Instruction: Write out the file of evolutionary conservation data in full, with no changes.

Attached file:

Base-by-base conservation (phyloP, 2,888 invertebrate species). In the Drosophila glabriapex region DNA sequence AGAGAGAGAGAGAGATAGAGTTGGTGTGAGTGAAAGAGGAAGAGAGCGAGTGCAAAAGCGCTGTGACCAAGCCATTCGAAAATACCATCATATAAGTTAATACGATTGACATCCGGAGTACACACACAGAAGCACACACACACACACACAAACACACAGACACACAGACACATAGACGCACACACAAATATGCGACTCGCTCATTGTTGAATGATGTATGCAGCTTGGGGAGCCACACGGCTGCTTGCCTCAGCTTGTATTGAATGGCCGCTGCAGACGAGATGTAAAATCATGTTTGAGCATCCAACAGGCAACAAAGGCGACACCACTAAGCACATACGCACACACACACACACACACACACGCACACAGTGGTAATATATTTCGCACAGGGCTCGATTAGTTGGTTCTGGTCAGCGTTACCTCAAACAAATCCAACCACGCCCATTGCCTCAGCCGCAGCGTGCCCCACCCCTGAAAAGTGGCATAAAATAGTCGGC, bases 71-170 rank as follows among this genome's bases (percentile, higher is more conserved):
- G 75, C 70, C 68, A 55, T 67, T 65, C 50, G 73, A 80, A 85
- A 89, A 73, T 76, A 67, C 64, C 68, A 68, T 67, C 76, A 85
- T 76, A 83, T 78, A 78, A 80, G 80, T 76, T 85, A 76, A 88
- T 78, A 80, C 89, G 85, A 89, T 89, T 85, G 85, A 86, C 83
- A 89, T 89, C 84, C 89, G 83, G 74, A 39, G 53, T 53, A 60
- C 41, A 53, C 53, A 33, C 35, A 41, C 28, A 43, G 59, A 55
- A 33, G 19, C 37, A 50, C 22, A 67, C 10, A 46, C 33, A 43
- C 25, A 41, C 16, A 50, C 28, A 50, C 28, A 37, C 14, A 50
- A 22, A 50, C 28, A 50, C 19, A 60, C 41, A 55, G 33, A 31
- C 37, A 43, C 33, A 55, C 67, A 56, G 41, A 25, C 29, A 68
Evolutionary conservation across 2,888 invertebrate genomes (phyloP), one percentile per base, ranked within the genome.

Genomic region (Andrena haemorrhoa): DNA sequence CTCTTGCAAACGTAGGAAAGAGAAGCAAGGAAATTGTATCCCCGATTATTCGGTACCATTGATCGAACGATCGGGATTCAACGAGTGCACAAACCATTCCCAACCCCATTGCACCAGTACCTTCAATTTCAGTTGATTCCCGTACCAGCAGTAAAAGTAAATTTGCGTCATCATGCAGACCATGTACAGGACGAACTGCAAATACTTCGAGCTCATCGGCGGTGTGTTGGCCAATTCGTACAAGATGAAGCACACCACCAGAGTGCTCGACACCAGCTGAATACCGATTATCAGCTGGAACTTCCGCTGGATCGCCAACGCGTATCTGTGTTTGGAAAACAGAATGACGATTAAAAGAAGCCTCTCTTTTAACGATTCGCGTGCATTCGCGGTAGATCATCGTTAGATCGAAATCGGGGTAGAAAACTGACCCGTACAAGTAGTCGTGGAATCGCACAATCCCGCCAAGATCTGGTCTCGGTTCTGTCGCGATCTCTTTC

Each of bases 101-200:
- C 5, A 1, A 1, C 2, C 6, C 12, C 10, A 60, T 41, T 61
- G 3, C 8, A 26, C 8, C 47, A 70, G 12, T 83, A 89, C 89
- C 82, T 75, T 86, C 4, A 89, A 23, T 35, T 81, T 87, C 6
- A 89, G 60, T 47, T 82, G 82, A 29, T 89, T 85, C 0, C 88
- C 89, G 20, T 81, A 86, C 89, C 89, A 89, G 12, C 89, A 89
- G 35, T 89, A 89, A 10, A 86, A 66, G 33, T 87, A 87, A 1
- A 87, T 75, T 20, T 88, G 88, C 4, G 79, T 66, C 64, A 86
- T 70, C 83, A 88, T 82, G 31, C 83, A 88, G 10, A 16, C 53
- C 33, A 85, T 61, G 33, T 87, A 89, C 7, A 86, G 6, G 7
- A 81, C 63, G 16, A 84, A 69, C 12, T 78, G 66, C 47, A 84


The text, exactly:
Base-by-base conservation (phyloP, 2,888 invertebrate species). In the Drosophila glabriapex region DNA sequence AGAGAGAGAGAGAGATAGAGTTGGTGTGAGTGAAAGAGGAAGAGAGCGAGTGCAAAAGCGCTGTGACCAAGCCATTCGAAAATACCATCATATAAGTTAATACGATTGACATCCGGAGTACACACACAGAAGCACACACACACACACACAAACACACAGACACACAGACACATAGACGCACACACAAATATGCGACTCGCTCATTGTTGAATGATGTATGCAGCTTGGGGAGCCACACGGCTGCTTGCCTCAGCTTGTATTGAATGGCCGCTGCAGACGAGATGTAAAATCATGTTTGAGCATCCAACAGGCAACAAAGGCGACACCACTAAGCACATACGCACACACACACACACACACACACGCACACAGTGGTAATATATTTCGCACAGGGCTCGATTAGTTGGTTCTGGTCAGCGTTACCTCAAACAAATCCAACCACGCCCATTGCCTCAGCCGCAGCGTGCCCCACCCCTGAAAAGTGGCATAAAATAGTCGGC, bases 71-170 rank as follows among this genome's bases (percentile, higher is more conserved):
- G 75, C 70, C 68, A 55, T 67, T 65, C 50, G 73, A 80, A 85
- A 89, A 73, T 76, A 67, C 64, C 68, A 68, T 67, C 76, A 85
- T 76, A 83, T 78, A 78, A 80, G 80, T 76, T 85, A 76, A 88
- T 78, A 80, C 89, G 85, A 89, T 89, T 85, G 85, A 86, C 83
- A 89, T 89, C 84, C 89, G 83, G 74, A 39, G 53, T 53, A 60
- C 41, A 53, C 53, A 33, C 35, A 41, C 28, A 43, G 59, A 55
- A 33, G 19, C 37, A 50, C 22, A 67, C 10, A 46, C 33, A 43
- C 25, A 41, C 16, A 50, C 28, A 50, C 28, A 37, C 14, A 50
- A 22, A 50, C 28, A 50, C 19, A 60, C 41, A 55, G 33, A 31
- C 37, A 43, C 33, A 55, C 67, A 56, G 41, A 25, C 29, A 68
Evolutionary conservation across 2,888 invertebrate genomes (phyloP), one percentile per base, ranked within the genome.

Genomic region (Andrena haemorrhoa): DNA sequence CTCTTGCAAACGTAGGAAAGAGAAGCAAGGAAATTGTATCCCCGATTATTCGGTACCATTGATCGAACGATCGGGATTCAACGAGTGCACAAACCATTCCCAACCCCATTGCACCAGTACCTTCAATTTCAGTTGATTCCCGTACCAGCAGTAAAAGTAAATTTGCGTCATCATGCAGACCATGTACAGGACGAACTGCAAATACTTCGAGCTCATCGGCGGTGTGTTGGCCAATTCGTACAAGATGAAGCACACCACCAGAGTGCTCGACACCAGCTGAATACCGATTATCAGCTGGAACTTCCGCTGGATCGCCAACGCGTATCTGTGTTTGGAAAACAGAATGACGATTAAAAGAAGCCTCTCTTTTAACGATTCGCGTGCATTCGCGGTAGATCATCGTTAGATCGAAATCGGGGTAGAAAACTGACCCGTACAAGTAGTCGTGGAATCGCACAATCCCGCCAAGATCTGGTCTCGGTTCTGTCGCGATCTCTTTC

Each of bases 101-200:
- C 5, A 1, A 1, C 2, C 6, C 12, C 10, A 60, T 41, T 61
- G 3, C 8, A 26, C 8, C 47, A 70, G 12, T 83, A 89, C 89
- C 82, T 75, T 86, C 4, A 89, A 23, T 35, T 81, T 87, C 6
- A 89, G 60, T 47, T 82, G 82, A 29, T 89, T 85, C 0, C 88
- C 89, G 20, T 81, A 86, C 89, C 89, A 89, G 12, C 89, A 89
- G 35, T 89, A 89, A 10, A 86, A 66, G 33, T 87, A 87, A 1
- A 87, T 75, T 20, T 88, G 88, C 4, G 79, T 66, C 64, A 86
- T 70, C 83, A 88, T 82, G 31, C 83, A 88, G 10, A 16, C 53
- C 33, A 85, T 61, G 33, T 87, A 89, C 7, A 86, G 6, G 7
- A 81, C 63, G 16, A 84, A 69, C 12, T 78, G 66, C 47, A 84